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Going Green Is Europe’s Shale Revolution

The shale revolution gave the U.S. energy independence. Europe wants the same thing from green energy—all the more so as natural-gas prices skyrocket.

Europe is in the midst of an energy crisis, with concerns about gas shortages if the winter is cold. On Wednesday, Russian President

Vladimir Putin

rejected assertions that Moscow is weaponizing energy, blaming the current shortage partly on the diversion of U.S. liquefied natural gas to Asia, where prices are higher. Speaking at a conference in Moscow, he said Russia had increased gas supplies to Europe this year and could provide more, adding that quick approval of the controversial Nord Stream 2 pipeline could help rebalance the market.

European Union leaders also weighed in Wednesday, publishing their “toolbox” for dealing with the energy crisis. It includes short-term measures to ease the pain, such as state support for households and small businesses. Medium-term plans include voluntarily clubbing together when buying Russian gas, reconsidering energy-market rules and increasing investment in renewables, energy efficiency and storage.

Europe’s current woes have echoes of the 1970s oil embargo. That prompted worries about energy independence and an early flurry of interest in solar and wind power. U.S. energy security concerns were finally put to rest when fracking delivered plentiful domestic sources.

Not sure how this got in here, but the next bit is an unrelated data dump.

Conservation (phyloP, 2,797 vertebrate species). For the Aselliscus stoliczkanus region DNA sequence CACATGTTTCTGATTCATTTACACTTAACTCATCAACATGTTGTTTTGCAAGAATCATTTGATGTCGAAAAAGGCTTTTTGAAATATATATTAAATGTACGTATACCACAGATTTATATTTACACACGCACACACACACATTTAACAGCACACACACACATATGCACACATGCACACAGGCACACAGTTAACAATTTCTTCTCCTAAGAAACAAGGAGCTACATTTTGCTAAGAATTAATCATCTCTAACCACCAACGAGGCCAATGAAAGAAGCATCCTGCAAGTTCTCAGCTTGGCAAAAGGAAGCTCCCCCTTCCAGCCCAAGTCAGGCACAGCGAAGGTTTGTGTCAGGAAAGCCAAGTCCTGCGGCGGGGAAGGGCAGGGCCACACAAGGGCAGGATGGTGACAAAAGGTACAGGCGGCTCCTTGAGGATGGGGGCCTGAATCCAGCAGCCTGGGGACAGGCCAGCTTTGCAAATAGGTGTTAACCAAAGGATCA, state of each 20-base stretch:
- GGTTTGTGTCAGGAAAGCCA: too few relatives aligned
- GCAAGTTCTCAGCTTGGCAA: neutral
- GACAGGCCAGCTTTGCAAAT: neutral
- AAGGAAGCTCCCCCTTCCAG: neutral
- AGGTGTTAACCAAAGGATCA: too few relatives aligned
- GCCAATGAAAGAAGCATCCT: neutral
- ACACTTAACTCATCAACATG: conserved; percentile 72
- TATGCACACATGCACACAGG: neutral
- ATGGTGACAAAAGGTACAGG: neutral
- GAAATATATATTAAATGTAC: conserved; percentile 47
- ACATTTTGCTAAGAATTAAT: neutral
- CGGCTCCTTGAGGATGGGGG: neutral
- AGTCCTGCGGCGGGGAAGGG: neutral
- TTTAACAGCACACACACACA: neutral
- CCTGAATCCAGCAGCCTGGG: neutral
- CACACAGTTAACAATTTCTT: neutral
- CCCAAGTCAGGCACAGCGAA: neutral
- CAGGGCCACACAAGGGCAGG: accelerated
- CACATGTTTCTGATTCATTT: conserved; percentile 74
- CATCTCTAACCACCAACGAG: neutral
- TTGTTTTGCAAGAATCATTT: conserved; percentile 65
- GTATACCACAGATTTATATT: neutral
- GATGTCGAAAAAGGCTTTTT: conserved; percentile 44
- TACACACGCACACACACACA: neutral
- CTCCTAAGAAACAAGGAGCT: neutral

The EU, which got about half of its gas from Russia in 2020, has tried to address similar worries by creating a more connected, competitive energy market. Supply contracts have been adjusted, market rules changed and a pipeline network built so that neighbors can share fuel. Consigned to history are the days when Russia could threaten to shut off the gas to any member country.

But a green revolution promises a much higher level of security. Wind and solar are now proven technologies that, even without subsidies, are often the cheapest way to generate new energy. A key challenge is that techniques to bridge the gaps in these intermittent renewable energies, such as batteries and hydrogen, are still too expensive and need work.

An unusually calm September, which cut wind power and increased European demand for gas, highlighted both the current limits of renewable technologies and the region’s continuing reliance on Russia. This helps explain why the resolve among European leaders to go green hasn’t wavered. “The clean energy transition is the best insurance against price shocks like this in the future, and needs to be accelerated, also for the sake of the climate,” an official EU statement read on Wednesday.

The EU also sees renewable-energy technology as a commercial opportunity for European business, after a decade of slow economic growth relative to the U.S. Its industrial strategy includes battery production and hydrogen technology. The bloc doesn’t want to be left behind this time, as it was in the digital platform revolution.

A green transition may be an awkward, politically contentious choice for an energy exporter like the U.S. For Europe, though, it offers a solution to multiple problems—including the ones flaring up right now.

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Write to Rochelle Toplensky at

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